Systematic Investigation:
An activity that is planned in advance and that uses data collection and analysis to answer a question. Although research must include systematic investigation, many non-research activities also include systematic investigation. Systematic investigation does not, in and of itself, define research.

Operations Activities:
Certain administrative, financial, legal, quality assurance, quality improvement, and public health endeavors that are necessary to support an institutions missions of delivering health care to its patients, conducting research and development, performing medical education, and contributing to national emergency response. CHOP hospital operations activities include (but are not limited to):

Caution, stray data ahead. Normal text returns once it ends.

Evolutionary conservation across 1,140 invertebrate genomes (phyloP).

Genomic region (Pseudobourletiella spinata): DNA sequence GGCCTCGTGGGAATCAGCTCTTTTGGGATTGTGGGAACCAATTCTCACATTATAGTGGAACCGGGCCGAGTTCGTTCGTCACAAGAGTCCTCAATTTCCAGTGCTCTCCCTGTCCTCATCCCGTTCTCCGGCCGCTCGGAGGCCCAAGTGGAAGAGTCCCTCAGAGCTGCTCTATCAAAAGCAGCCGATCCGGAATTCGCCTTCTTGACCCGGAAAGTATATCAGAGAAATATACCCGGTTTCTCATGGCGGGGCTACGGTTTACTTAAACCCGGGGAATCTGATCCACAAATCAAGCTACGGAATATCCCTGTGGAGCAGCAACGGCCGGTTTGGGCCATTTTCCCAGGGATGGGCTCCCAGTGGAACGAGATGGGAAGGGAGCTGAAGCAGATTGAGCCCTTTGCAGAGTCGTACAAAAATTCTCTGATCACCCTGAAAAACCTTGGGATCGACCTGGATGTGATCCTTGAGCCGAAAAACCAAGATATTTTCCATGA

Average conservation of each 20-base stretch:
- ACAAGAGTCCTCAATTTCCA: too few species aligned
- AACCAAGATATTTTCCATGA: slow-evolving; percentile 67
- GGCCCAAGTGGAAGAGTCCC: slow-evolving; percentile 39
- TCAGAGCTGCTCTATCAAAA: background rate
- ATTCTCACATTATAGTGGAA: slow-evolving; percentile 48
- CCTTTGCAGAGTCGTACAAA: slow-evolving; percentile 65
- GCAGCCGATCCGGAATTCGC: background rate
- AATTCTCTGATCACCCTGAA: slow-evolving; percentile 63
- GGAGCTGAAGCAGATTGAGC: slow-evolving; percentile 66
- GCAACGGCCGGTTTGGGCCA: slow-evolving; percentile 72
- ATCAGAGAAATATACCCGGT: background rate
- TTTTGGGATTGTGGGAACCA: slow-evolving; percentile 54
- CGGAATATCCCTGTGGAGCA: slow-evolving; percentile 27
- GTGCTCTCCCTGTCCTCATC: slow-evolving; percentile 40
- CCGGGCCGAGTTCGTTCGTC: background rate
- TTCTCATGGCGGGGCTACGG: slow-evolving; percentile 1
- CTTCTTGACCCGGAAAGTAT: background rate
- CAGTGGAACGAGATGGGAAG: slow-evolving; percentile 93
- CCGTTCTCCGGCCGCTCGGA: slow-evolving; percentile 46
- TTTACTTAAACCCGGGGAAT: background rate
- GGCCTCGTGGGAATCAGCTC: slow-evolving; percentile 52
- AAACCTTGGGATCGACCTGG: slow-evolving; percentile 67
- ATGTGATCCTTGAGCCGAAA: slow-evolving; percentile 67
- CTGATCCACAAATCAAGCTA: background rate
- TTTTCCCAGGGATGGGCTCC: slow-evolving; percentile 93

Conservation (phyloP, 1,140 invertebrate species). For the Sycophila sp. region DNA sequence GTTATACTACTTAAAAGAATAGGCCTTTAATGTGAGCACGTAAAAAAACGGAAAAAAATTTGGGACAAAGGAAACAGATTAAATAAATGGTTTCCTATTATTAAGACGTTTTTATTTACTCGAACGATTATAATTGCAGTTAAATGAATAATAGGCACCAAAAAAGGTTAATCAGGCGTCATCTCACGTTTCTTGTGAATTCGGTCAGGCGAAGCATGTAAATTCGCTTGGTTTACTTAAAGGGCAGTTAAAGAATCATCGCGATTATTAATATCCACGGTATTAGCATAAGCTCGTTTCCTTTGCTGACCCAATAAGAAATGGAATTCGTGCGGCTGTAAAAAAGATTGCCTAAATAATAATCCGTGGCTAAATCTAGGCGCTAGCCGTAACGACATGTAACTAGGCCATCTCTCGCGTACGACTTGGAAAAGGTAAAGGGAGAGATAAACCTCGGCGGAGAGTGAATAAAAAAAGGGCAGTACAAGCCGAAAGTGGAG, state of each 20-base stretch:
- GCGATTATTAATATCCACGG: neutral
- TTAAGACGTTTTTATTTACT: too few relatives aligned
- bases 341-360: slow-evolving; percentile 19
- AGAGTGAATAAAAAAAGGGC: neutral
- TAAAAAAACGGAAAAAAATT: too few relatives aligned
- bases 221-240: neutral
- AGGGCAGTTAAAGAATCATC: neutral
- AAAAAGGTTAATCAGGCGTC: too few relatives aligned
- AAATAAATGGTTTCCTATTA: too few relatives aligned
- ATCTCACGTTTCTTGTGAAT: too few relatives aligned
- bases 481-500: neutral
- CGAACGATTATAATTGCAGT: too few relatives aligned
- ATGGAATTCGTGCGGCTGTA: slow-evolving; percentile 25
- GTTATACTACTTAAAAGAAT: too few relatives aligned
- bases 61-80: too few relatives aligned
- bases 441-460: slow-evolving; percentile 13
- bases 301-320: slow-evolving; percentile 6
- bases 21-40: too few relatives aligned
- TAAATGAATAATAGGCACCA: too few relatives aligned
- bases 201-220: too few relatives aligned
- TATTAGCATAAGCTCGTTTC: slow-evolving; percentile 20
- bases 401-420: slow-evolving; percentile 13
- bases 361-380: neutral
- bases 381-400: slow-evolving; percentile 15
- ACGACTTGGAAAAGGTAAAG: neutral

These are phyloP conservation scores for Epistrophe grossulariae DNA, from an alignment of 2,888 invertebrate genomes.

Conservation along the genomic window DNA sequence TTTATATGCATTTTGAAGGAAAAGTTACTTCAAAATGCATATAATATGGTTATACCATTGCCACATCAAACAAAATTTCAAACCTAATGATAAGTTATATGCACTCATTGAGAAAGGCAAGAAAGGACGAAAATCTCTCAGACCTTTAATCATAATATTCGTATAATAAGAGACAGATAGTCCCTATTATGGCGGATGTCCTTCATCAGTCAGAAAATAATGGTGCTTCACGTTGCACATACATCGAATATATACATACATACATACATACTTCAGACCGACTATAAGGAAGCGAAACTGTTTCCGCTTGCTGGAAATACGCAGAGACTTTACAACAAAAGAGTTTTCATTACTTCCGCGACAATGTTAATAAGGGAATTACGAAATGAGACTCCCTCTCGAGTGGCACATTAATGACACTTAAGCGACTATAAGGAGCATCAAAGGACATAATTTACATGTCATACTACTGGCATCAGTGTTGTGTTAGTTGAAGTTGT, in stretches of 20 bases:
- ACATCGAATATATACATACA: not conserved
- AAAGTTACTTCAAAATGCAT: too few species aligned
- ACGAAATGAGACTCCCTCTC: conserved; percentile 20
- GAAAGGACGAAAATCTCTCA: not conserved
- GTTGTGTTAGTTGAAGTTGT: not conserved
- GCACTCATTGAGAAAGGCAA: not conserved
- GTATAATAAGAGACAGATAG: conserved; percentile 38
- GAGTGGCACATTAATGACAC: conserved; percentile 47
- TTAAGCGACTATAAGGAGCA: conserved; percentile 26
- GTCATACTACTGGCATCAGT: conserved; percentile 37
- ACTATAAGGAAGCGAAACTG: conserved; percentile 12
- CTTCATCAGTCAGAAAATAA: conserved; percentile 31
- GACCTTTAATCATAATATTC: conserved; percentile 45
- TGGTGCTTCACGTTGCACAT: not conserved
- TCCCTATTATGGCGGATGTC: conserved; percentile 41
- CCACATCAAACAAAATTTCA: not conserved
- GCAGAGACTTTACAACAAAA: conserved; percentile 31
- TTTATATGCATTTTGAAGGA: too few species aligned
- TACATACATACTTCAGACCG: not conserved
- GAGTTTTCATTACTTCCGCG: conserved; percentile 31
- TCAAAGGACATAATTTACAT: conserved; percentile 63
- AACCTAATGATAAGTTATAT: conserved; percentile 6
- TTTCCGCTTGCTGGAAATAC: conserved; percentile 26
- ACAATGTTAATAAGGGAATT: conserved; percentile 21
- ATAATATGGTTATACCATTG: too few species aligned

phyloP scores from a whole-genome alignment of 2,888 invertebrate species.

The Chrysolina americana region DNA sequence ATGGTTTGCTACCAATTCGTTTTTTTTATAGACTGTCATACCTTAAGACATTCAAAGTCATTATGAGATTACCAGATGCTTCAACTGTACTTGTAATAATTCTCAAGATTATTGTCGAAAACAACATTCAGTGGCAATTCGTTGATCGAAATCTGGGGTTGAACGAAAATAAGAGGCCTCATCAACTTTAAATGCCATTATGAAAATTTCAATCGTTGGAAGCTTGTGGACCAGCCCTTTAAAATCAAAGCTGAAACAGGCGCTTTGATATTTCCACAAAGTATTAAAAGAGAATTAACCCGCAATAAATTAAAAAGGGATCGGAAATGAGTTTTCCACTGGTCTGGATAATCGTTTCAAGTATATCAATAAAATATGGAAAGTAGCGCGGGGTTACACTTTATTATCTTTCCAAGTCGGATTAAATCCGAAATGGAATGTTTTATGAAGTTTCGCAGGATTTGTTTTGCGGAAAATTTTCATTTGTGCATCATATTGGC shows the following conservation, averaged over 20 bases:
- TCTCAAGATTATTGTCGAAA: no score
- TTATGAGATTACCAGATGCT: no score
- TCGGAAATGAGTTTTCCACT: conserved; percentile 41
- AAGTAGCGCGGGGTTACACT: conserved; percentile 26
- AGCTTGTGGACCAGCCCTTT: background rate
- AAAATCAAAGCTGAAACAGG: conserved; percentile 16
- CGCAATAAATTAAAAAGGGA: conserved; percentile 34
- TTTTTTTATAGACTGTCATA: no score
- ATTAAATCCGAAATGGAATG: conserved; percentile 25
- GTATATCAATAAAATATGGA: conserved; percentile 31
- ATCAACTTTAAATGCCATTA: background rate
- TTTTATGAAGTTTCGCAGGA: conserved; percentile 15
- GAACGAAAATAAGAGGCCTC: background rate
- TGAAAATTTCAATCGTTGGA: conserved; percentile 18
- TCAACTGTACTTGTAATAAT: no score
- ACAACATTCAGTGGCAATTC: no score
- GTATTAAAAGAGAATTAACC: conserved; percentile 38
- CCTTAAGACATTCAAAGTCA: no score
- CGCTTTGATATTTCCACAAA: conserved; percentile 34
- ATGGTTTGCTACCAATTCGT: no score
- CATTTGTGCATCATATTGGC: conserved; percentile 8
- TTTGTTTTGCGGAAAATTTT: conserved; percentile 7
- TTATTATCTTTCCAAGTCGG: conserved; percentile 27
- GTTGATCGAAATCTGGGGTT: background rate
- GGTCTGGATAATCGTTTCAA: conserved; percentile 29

1. Conducting quality assessment and improvement activities; systems redesign activities; population-based activities relating to improving health, ensuring safety, or reducing health care costs; and case management and care coordination.
  2. Reviewing the competence or qualifications of health care professionals; evaluating provider and health plan performance; training health care and non-health care professionals; and accreditation, certification, licensing, or credentialing activities.
  3. Underwriting and other activities relating to the creation, renewal, or replacement of a contract of health insurance or health benefits and ceding, securing, or placing a contract for reinsurance of risk relating to health care claims.
  4. Conducting or arranging for medical review, legal analyses, or auditing services, including fraud and abuse detection and compliance programs.